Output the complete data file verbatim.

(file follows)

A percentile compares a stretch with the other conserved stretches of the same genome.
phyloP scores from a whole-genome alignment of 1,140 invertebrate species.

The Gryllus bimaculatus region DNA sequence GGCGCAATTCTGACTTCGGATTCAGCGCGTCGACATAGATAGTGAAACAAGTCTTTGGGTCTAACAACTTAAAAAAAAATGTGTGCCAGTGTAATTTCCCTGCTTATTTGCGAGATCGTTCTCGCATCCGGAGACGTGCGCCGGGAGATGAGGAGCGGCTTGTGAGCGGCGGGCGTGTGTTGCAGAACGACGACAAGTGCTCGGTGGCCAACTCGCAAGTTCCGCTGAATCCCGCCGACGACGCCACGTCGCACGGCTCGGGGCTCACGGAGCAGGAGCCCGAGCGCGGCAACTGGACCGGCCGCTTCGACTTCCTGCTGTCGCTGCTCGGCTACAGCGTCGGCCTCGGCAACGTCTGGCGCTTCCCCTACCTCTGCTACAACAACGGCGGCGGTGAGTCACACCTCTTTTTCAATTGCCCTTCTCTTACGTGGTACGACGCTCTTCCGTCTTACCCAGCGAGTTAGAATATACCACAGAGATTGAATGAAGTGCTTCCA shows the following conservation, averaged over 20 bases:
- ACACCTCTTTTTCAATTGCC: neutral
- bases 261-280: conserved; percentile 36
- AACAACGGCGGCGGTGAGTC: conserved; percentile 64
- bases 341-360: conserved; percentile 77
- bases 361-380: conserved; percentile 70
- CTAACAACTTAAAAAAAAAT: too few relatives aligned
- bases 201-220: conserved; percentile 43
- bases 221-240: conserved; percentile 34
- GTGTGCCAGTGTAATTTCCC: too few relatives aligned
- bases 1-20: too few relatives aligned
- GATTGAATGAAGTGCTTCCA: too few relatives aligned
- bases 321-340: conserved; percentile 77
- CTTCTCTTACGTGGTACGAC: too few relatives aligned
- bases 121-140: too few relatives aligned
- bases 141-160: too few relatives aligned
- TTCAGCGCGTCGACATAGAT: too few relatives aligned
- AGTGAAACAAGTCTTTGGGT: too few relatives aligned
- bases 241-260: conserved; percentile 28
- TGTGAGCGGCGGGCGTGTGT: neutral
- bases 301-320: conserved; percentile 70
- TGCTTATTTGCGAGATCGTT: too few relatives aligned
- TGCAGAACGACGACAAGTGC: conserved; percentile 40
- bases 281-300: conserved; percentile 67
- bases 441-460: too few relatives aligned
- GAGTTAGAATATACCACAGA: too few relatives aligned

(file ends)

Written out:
A percentile compares a stretch with the other conserved stretches of the same genome.
phyloP scores from a whole-genome alignment of 1,140 invertebrate species.

The Gryllus bimaculatus region DNA sequence GGCGCAATTCTGACTTCGGATTCAGCGCGTCGACATAGATAGTGAAACAAGTCTTTGGGTCTAACAACTTAAAAAAAAATGTGTGCCAGTGTAATTTCCCTGCTTATTTGCGAGATCGTTCTCGCATCCGGAGACGTGCGCCGGGAGATGAGGAGCGGCTTGTGAGCGGCGGGCGTGTGTTGCAGAACGACGACAAGTGCTCGGTGGCCAACTCGCAAGTTCCGCTGAATCCCGCCGACGACGCCACGTCGCACGGCTCGGGGCTCACGGAGCAGGAGCCCGAGCGCGGCAACTGGACCGGCCGCTTCGACTTCCTGCTGTCGCTGCTCGGCTACAGCGTCGGCCTCGGCAACGTCTGGCGCTTCCCCTACCTCTGCTACAACAACGGCGGCGGTGAGTCACACCTCTTTTTCAATTGCCCTTCTCTTACGTGGTACGACGCTCTTCCGTCTTACCCAGCGAGTTAGAATATACCACAGAGATTGAATGAAGTGCTTCCA shows the following conservation, averaged over 20 bases:
- ACACCTCTTTTTCAATTGCC: neutral
- bases 261-280: conserved; percentile 36
- AACAACGGCGGCGGTGAGTC: conserved; percentile 64
- bases 341-360: conserved; percentile 77
- bases 361-380: conserved; percentile 70
- CTAACAACTTAAAAAAAAAT: too few relatives aligned
- bases 201-220: conserved; percentile 43
- bases 221-240: conserved; percentile 34
- GTGTGCCAGTGTAATTTCCC: too few relatives aligned
- bases 1-20: too few relatives aligned
- GATTGAATGAAGTGCTTCCA: too few relatives aligned
- bases 321-340: conserved; percentile 77
- CTTCTCTTACGTGGTACGAC: too few relatives aligned
- bases 121-140: too few relatives aligned
- bases 141-160: too few relatives aligned
- TTCAGCGCGTCGACATAGAT: too few relatives aligned
- AGTGAAACAAGTCTTTGGGT: too few relatives aligned
- bases 241-260: conserved; percentile 28
- TGTGAGCGGCGGGCGTGTGT: neutral
- bases 301-320: conserved; percentile 70
- TGCTTATTTGCGAGATCGTT: too few relatives aligned
- TGCAGAACGACGACAAGTGC: conserved; percentile 40
- bases 281-300: conserved; percentile 67
- bases 441-460: too few relatives aligned
- GAGTTAGAATATACCACAGA: too few relatives aligned